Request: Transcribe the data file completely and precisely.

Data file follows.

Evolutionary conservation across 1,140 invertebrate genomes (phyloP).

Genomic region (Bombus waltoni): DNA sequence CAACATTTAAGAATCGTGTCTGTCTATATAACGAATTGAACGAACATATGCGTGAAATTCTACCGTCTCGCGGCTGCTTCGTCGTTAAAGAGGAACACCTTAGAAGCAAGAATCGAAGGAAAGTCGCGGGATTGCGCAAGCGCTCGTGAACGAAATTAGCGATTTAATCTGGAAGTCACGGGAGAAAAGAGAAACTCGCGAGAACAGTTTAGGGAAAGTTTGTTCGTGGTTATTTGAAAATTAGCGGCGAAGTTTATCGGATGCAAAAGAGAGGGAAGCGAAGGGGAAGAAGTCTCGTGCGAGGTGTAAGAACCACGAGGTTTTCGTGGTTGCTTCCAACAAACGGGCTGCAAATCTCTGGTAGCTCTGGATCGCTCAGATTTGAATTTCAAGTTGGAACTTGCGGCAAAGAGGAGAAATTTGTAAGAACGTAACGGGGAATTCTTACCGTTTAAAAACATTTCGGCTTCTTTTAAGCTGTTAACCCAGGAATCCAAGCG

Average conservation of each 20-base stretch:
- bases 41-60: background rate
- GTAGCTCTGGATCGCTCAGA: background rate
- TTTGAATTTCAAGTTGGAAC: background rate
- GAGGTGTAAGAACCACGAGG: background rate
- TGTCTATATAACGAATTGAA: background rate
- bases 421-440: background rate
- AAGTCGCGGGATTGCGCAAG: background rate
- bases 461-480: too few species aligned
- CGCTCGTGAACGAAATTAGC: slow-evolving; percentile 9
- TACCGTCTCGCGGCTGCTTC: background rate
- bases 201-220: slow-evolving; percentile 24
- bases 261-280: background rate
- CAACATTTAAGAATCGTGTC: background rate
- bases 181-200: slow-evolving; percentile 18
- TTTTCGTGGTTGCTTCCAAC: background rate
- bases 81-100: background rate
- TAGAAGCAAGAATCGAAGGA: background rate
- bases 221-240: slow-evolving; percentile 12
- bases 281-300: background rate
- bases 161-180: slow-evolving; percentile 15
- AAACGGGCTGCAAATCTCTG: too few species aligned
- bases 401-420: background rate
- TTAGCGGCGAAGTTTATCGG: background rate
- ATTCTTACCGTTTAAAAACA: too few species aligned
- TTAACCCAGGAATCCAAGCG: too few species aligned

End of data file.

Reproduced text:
Evolutionary conservation across 1,140 invertebrate genomes (phyloP).

Genomic region (Bombus waltoni): DNA sequence CAACATTTAAGAATCGTGTCTGTCTATATAACGAATTGAACGAACATATGCGTGAAATTCTACCGTCTCGCGGCTGCTTCGTCGTTAAAGAGGAACACCTTAGAAGCAAGAATCGAAGGAAAGTCGCGGGATTGCGCAAGCGCTCGTGAACGAAATTAGCGATTTAATCTGGAAGTCACGGGAGAAAAGAGAAACTCGCGAGAACAGTTTAGGGAAAGTTTGTTCGTGGTTATTTGAAAATTAGCGGCGAAGTTTATCGGATGCAAAAGAGAGGGAAGCGAAGGGGAAGAAGTCTCGTGCGAGGTGTAAGAACCACGAGGTTTTCGTGGTTGCTTCCAACAAACGGGCTGCAAATCTCTGGTAGCTCTGGATCGCTCAGATTTGAATTTCAAGTTGGAACTTGCGGCAAAGAGGAGAAATTTGTAAGAACGTAACGGGGAATTCTTACCGTTTAAAAACATTTCGGCTTCTTTTAAGCTGTTAACCCAGGAATCCAAGCG

Average conservation of each 20-base stretch:
- bases 41-60: background rate
- GTAGCTCTGGATCGCTCAGA: background rate
- TTTGAATTTCAAGTTGGAAC: background rate
- GAGGTGTAAGAACCACGAGG: background rate
- TGTCTATATAACGAATTGAA: background rate
- bases 421-440: background rate
- AAGTCGCGGGATTGCGCAAG: background rate
- bases 461-480: too few species aligned
- CGCTCGTGAACGAAATTAGC: slow-evolving; percentile 9
- TACCGTCTCGCGGCTGCTTC: background rate
- bases 201-220: slow-evolving; percentile 24
- bases 261-280: background rate
- CAACATTTAAGAATCGTGTC: background rate
- bases 181-200: slow-evolving; percentile 18
- TTTTCGTGGTTGCTTCCAAC: background rate
- bases 81-100: background rate
- TAGAAGCAAGAATCGAAGGA: background rate
- bases 221-240: slow-evolving; percentile 12
- bases 281-300: background rate
- bases 161-180: slow-evolving; percentile 15
- AAACGGGCTGCAAATCTCTG: too few species aligned
- bases 401-420: background rate
- TTAGCGGCGAAGTTTATCGG: background rate
- ATTCTTACCGTTTAAAAACA: too few species aligned
- TTAACCCAGGAATCCAAGCG: too few species aligned